I will love the light for it shows me the way, yet I will endure the darkness for it shows me the stars. — Og Mandino

B. F. SkinnerBurrhus Frederic (B. F.) Skinner (March 20, 1904 – August 18, 1990) was an American psychologist, behaviorist, author, inventor, and social philosopher.

Skinner invented the operant conditioning chamber, also known as the Skinner Box. He was a firm believer of the idea that human free will was actually an illusion and any human action was the result of the consequences of that same action. If the consequences were bad, there was a high chance that the action would not be repeated; however if the consequences were good, the actions that led to it would be reinforced.He called this the principle of reinforcement.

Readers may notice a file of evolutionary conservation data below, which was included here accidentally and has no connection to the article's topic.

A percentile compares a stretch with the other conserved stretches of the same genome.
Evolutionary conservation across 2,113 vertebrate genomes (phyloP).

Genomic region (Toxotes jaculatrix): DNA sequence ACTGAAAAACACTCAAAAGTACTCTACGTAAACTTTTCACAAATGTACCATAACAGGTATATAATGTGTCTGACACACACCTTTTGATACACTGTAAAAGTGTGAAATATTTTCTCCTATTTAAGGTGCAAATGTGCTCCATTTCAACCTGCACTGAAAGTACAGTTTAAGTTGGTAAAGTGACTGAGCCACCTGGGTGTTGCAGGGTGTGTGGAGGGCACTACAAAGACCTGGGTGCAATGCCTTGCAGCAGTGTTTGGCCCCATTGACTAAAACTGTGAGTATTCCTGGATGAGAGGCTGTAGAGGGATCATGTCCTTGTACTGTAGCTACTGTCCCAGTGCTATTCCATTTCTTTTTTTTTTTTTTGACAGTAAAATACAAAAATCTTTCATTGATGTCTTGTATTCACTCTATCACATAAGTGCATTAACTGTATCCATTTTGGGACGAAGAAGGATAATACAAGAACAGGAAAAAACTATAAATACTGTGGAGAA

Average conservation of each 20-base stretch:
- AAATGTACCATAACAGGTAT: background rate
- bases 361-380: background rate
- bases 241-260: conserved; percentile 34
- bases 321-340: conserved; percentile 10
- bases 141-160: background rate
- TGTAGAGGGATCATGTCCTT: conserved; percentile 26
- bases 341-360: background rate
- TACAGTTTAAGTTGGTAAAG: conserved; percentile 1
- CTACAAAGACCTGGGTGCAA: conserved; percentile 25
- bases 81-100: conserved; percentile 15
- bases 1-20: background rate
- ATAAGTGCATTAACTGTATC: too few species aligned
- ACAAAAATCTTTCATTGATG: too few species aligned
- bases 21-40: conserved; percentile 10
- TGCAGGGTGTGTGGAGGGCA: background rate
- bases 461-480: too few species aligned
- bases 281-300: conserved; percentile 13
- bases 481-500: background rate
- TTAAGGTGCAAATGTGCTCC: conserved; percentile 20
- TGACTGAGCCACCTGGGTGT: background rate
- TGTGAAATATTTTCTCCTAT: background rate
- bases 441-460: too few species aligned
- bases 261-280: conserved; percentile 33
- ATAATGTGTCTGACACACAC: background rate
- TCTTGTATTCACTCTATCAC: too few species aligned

He innovated his own philosophy of science called radical behaviorism, and founded his own school of experimental research psychology—the experimental analysis of behavior. His analysis of human behavior culminated in his work Verbal Behavior, as well as his philosophical manifesto Walden Two, both of which have recently seen enormous increase in interest experimentally and in applied settings. Contemporary academia considers Skinner a pioneer of modern behaviorism along with John B. Watson and Ivan Pavlov.

Skinner discovered and advanced the rate of response as a dependent variable in psychological research. He invented the cumulative recorder to measure rate of responding as part of his highly influential work on schedules of reinforcement. In a June 2002 survey, Skinner was listed as the most influential psychologist of the 20th century. He was a prolific author who published 21 books and 180 articles.